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Federal government adds more rights to same-sex marriage couples

The path to equality has been a long, slow battle for some groups in this country. However, recent court rulings are increasingly providing more and more rights to same-sex couples, even for those couples who live in states such as Massachusetts that have allowed same-sex marriage for years. In a recent speech, U.S. Attorney General Eric Holder outlined several federal benefits that will be applied to couples who have obtained a legal same-sex marriage.

The application of the benefits is a result of the Supreme Court's recent decision to strike down the federal law that defined marriage as between a man and a woman. As a result, Holder now claims that many rights given to heterosexual spouses will now apply to same-sex couples. Specifically, federal prisoners in a legal same-sex marriage will have the same rights as opposite-sex couples. Additionally, these couples can jointly file for bankruptcy and cannot be forced to testify against their spouse.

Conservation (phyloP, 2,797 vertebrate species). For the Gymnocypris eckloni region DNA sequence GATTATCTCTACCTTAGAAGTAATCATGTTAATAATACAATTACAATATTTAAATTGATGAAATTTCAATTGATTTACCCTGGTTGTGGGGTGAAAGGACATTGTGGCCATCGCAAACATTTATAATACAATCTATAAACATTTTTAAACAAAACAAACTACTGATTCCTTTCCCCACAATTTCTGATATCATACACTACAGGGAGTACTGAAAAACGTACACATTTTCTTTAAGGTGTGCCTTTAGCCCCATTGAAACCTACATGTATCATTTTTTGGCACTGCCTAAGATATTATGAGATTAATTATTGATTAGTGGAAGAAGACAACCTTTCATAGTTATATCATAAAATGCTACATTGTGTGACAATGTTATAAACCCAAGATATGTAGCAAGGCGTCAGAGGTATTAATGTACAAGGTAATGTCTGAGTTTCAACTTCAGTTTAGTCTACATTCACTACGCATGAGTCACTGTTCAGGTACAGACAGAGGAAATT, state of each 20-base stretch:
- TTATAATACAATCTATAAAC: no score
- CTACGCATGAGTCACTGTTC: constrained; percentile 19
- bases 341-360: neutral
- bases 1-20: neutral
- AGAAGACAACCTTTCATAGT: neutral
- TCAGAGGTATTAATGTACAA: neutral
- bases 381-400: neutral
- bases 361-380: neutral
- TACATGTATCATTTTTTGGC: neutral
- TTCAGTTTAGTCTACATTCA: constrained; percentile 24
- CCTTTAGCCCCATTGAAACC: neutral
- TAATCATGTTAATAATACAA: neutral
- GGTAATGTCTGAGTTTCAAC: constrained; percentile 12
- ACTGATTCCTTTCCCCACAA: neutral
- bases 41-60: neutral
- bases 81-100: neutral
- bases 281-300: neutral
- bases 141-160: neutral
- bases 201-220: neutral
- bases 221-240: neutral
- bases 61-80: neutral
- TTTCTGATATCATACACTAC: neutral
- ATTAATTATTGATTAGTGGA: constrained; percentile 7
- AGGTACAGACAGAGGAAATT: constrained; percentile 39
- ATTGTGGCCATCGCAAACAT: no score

The applications of these rights are just the latest in changes resulting from the Supreme Court ruling. Since the ruling, same-sex spouses have been allowed to benefit from a compensation fund for Sept. 11 victims. They are also allowed to receive benefits if their spouse is a public safety officer and loses his or her life while on duty.

In his speech, Holder compared the civil rights movement of today that seeks to legally recognize a same-sex marriage to the civil rights movement of the 1960s. Much progress has been made over the last decade, but there are still many states that currently ban same-sex marriage. However, same-sex couples in Massachusetts can now celebrate the recent strides and the application of federal rights in all legally recognized marriages.

Source: The Huffington Post, Justice Department To Give Same-Sex Couples More Federal Privileges, Pete Yost, Feb. 8, 2014

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